On Tuesday, Pete Dozzi passed away. His death is the latest of the giants of the Renaissance II era in the construction industry. Over the past two years Ish McLaughlin, Don Mosites and Joe Massaro, among others, have also passed on. That’s a lot of pure story-telling gone and some business wisdom too.
Pete’s story is one that wouldn’t happen today. He founded Jendoco at age 27, after the owner of Branna Construction wavered on promises of selling the company to Pete (his description of the events was more colorful). Prior to that confrontation, Branna’s owner had relied on Pete, going so far as to ship him drawings at the military base in Texas where Pete was stationed so that he could bid projects for Branna. It’s inconceivable that an owner would trust a kid just out of civil engineering school with managing a bid today, even if the estimator was in the office next door.
I had the chance to get to know Pete only in the last ten years. The man had a lot of stories but a few things really stood out to me. He was unbelievably generous and passed that down to his kids and his company. The people who worked for Jendoco stayed. Laborers and executives (including presidents of the company) commonly worked their whole careers at Jendoco. Pete laughed a lot. I’m sure he had a lot of money but he seemed to really appreciate small gestures.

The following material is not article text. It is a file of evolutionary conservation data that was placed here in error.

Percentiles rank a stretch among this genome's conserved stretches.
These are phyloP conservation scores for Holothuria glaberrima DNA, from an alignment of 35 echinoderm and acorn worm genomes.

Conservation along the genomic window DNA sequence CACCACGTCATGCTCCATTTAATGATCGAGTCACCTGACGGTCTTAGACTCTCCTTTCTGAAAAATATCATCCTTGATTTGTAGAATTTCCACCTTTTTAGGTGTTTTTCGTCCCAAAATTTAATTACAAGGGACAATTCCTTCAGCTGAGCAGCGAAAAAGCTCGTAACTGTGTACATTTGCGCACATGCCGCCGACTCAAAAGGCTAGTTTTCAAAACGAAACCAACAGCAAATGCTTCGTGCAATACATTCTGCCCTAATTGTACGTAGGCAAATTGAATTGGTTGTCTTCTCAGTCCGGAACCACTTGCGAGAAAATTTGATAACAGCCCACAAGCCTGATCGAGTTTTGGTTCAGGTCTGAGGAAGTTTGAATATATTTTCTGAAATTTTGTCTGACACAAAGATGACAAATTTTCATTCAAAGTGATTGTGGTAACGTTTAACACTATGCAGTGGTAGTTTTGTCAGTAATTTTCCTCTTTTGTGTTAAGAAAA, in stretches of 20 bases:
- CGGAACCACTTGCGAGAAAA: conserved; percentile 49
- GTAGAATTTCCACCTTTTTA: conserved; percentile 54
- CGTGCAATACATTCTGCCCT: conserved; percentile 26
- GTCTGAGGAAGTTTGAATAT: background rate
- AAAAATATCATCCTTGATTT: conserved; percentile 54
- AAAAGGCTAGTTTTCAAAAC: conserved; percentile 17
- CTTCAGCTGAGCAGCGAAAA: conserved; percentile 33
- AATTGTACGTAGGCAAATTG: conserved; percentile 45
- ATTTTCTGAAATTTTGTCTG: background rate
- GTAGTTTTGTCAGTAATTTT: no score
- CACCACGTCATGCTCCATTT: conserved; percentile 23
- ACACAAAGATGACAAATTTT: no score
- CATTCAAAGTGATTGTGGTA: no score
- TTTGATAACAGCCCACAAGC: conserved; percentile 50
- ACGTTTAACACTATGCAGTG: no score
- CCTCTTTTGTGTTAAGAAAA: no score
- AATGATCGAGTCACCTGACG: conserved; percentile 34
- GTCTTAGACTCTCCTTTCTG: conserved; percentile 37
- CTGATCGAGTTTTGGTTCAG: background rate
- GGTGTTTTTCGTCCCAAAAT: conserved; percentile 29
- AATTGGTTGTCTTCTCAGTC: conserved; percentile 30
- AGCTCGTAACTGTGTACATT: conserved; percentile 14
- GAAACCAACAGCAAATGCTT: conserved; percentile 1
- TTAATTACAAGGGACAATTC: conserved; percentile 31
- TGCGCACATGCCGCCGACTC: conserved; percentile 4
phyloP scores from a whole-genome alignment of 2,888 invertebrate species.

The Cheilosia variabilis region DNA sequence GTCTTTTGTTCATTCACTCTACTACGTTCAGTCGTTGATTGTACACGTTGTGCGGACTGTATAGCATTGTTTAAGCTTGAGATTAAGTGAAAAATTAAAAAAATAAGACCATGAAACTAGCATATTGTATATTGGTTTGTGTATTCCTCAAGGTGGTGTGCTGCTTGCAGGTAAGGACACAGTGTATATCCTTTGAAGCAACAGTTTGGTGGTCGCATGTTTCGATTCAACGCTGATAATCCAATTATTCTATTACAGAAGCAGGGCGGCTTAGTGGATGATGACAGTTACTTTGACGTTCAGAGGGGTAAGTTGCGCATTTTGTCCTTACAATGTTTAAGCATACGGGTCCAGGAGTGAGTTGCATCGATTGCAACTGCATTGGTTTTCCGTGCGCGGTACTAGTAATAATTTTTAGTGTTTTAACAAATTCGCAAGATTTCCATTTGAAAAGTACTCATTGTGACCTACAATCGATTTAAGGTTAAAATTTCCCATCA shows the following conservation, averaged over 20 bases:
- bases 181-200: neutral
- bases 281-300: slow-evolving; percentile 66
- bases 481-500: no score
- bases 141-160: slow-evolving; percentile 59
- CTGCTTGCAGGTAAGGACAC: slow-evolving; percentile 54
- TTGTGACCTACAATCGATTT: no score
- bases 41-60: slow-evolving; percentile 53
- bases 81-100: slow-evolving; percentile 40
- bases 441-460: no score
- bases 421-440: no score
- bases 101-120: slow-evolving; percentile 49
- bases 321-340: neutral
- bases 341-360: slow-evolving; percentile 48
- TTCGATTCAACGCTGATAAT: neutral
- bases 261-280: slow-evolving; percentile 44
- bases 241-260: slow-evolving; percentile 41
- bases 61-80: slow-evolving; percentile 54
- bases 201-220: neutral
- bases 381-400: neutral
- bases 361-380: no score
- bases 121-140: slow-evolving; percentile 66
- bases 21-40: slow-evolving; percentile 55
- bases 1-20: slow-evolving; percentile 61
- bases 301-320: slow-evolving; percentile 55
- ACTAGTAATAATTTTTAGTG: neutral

I did business with Jendoco when I owned the Pittsburgh Construction News but we started just as Pete was transitioning into retirement. Jendoco called out of the blue one day to ask how much it would cost to subscribe for one month. We didn’t have one month pricing but came up with something. I remember grousing about it at the time, thinking how cheap Jendoco must be that they couldn’t come up with $200 to try it for 90 days like others had. It was years later that I found out the opposite was true. One of Pete’s long-time friends, Dwight Kuhn, told me that Pete expected Jendoco’s vendors to make money so rather than ask for a month free – like almost everyone else did – Jendoco expected to pay us while they decided whether to use us. Jendoco subscribed after that month and never left us. That was a humbling story to hear some ten years later.
Another delightfully humbling moment with Pete came at a lunch we shared a few years ago. He had invited me to meet with him and his son Dom to discuss an idea for an article Pete thought I should write. I am capable of rattling on and enjoying the sound of my own voice a bit. Rather than interrupt or offend me, Pete waited until I took a breath and said, “I apologize. I haven’t been letting you eat your lunch.” Those are some people skills.